Talk about the weather! A conversation ice-breaker

How to get familiar with the language that Canadians really use day-to-day? In this series "Canadian English: Quirky, eh?", we take listeners on a romp across Canada making small talk, recognizing signature foods, and navigating head-scratching grammar rules and colloquial expressions. We’ll have you sounding like a Canadian in no time!

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Talk about the weather!

Hello! Bonjour! Oi! Welcome, and thanks for tuning in to a new episode of our series Canadian English: Quirky, eh?   Let´s poke some fun – and hopefully a lit bit of learning along the way – about some of the quirkier aspects of the English language. In particular, Canadian English.

So where to begin? My name is Larry, and I suggest we start where most conversations begin: the weather. Canadians love to talk about the weather. 

Now this topic may not be unique to Canadians; in fact, it may be one of the most common ice-breakers around. But what makes the subject a bit quirky here is the sheer variety of weather patterns and words we use to describe them.

From the Chinooks that bring warm winds in the middle of winter to the Rocky Mountains of western Canada to the Nor’easters that bring serious, hurricane-like storms to the Maritimes. From the poudrerie or blowing powder snow in Quebec to the slush of downtown Toronto. From bone-chilling winters to the sweat-drenching humidity of summer… there is no shortage of extreme conditions to discuss.

A frequent question you will come across as a conversation ice-breaker that may have you scratching your head is this one:

“Cold enuf fer ya?”

First of all, it may be tricky to understand because the question has no verb and the speaker has usually used a slangy twang. But even if they were to use the complete sentence: “Is it cold enough for you?”, it could still confuse you. “Is what cold enough?”

There are many variations on this question: “Hot enuf fer ya?” “Wet enuf fer ya?” “Windy enuf fer ya?” and so on.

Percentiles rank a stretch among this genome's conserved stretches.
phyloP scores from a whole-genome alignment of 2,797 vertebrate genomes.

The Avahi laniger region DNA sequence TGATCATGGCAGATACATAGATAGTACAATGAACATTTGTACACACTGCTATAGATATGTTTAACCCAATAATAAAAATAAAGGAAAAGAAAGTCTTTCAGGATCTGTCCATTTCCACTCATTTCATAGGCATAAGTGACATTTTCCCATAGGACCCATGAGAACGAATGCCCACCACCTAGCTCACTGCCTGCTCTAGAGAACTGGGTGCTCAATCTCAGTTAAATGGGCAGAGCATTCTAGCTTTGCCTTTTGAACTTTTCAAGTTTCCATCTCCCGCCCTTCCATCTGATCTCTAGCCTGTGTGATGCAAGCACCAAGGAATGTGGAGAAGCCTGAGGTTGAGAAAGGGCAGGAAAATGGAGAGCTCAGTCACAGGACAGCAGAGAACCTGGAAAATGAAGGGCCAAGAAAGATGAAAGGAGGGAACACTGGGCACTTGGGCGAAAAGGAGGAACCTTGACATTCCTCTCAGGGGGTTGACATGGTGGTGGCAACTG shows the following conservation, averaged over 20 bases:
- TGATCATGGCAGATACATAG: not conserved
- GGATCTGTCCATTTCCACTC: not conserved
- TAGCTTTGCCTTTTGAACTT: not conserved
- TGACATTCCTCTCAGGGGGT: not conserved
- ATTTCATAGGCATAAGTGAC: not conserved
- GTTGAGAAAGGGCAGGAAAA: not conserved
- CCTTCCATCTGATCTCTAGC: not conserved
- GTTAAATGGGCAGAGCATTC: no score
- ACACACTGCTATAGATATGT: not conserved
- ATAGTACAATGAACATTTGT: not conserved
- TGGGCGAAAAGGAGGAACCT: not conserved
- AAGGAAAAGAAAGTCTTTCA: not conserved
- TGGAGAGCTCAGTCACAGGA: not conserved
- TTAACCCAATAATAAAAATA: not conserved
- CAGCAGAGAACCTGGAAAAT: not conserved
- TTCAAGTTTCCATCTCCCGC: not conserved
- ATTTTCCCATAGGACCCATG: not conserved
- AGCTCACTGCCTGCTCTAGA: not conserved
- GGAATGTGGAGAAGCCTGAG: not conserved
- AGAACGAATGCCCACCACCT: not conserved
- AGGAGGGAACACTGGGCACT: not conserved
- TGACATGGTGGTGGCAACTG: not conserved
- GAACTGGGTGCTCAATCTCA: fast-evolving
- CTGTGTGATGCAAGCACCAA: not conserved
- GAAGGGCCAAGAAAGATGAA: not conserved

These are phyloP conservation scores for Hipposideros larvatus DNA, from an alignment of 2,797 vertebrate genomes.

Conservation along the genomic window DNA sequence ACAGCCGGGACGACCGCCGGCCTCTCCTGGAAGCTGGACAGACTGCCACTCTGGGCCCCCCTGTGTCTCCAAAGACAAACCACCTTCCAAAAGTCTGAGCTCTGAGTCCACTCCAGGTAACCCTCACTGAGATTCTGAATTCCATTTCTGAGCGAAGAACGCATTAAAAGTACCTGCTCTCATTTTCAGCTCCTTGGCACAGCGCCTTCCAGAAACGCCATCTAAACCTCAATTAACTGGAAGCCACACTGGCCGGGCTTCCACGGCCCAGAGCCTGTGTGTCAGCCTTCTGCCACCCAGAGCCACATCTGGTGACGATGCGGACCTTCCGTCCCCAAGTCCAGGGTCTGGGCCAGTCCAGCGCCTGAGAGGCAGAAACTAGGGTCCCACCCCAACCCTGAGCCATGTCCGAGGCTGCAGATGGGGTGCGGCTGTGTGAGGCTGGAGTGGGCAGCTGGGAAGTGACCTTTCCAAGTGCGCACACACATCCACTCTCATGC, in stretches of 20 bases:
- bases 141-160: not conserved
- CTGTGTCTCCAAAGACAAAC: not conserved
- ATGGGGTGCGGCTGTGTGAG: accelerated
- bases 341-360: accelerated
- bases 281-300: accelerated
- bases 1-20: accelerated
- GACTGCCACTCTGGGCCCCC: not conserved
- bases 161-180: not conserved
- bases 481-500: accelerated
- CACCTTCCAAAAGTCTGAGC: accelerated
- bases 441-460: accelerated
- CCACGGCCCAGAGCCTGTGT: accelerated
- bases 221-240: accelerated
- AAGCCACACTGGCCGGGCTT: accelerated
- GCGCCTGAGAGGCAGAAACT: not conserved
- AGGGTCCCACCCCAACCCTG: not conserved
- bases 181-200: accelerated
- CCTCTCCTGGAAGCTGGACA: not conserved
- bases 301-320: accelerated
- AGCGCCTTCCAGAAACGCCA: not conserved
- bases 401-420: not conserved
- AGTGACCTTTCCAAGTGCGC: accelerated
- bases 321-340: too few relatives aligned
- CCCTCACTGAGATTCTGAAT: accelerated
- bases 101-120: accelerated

The best way to answer this non-question is simply by adding another comment about the weather:

When it’s cold:Yeah, it’s freezing! I’ve never experienced such cold weather.” Or

I’ll say! My fingers are numb.”

When it’s hot:No kidding, this humidity is unbearable.” Or

“I wouldn’t refuse a nice cold beer right about now!”

When it’s wet: “I’m drenched to the bone!” Or

Crazy wet – I’m going down to my basement to start building an ark!”

When it’s windy:Unbelievable! My umbrella just blew inside out.” Or

Yes, I think I saw Dorothy and her dog Toto fly by!”

You get the idea. Whether it’s a co-worker or a total stranger, when you’re in person, banter like this can lead to further conversation. The inability to respond will stop you before you even get started.

Another popular starter question is the simple:

How’s the weather where you are?”

This one is quite common these days when so many conversations are virtual. On Zoom or Instagram or Snapchat, people can be in different parts of the country or in completely different hemispheres. Many global business conference calls start out with talk of the weather, so it’s a good idea to be prepared to describe your weather.

“It’s sunny and pleasant here – a perfect Ottawa day.”

“It’s raining cats and dogs here in Vancouver.” (and that’s a lot of rain!) For the advanced speaker looking for a chuckle, add on “I think I just stepped on a poodle.”

“Let’s just say that the Mont Tremblant ski resort is doing a brisk business.”

“It’s a bone-chilling 40 below with the wind chill here in Regina. A typical winter day.”

“It took me 20 minutes to scrape the ice and snow off my windshield this morning. You gotta love the London lake-effect snow squalls.”

As you can see, there is a ton of vocabulary to learn to talk about Canadian weather, even casually. Just for fun, put me on pause while you write down the names of the four seasons and as many weather words you can think of to describe each one.

We can’t possibly cover it all on one podcast, so how about we focus on winter. Did you think there was just one word to describe “snow” in Canada? Think again, and again. Here are some examples:

Types of snow: Flakes, pellets, powder snow, packing snow, lake-effect snow, crystalline snow, kernel snow, drifting or blowing snow, crunchy snow, corn snow 

Variations on winter weather: freezing rain, sleet, hail, slush

Ways to describe snow events: storms, blizzards, flurries, squalls, whiteouts, avalanches, ice storms

Effects of snow: Getting snowed in, snow days!!!, cabin fever, car accidents, 40-car pile-ups